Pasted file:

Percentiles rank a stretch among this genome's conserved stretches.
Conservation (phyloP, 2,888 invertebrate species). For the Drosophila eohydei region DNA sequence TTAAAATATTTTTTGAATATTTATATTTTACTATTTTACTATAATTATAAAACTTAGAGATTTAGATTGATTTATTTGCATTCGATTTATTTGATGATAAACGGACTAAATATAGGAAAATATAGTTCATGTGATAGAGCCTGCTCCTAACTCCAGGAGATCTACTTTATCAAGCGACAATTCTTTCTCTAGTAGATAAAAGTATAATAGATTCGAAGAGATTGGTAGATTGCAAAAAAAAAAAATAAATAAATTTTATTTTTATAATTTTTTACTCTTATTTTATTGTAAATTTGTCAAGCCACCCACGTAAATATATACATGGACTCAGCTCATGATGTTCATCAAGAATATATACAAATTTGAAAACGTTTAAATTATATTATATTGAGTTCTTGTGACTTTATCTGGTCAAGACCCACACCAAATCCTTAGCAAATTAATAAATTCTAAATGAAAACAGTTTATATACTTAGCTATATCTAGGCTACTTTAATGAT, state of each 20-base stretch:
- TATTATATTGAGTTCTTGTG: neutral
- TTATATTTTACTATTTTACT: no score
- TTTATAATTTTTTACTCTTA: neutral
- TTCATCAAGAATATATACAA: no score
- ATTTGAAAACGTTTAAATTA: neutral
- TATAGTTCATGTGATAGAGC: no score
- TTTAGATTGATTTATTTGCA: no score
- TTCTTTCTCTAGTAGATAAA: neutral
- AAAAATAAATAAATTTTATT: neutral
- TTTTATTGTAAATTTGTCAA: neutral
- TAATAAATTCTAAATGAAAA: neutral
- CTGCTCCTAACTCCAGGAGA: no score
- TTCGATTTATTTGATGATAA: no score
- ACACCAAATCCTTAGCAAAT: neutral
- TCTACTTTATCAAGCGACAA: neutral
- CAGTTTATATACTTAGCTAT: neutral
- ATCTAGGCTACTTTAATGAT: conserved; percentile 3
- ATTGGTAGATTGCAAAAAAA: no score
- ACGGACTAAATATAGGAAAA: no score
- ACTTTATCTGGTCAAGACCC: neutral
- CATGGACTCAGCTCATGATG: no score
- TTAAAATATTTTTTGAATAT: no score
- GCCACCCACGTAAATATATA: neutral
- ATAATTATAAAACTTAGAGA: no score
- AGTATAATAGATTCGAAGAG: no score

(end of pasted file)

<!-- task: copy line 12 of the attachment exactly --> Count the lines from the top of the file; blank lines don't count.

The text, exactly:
- TTTTATTGTAAATTTGTCAA: neutral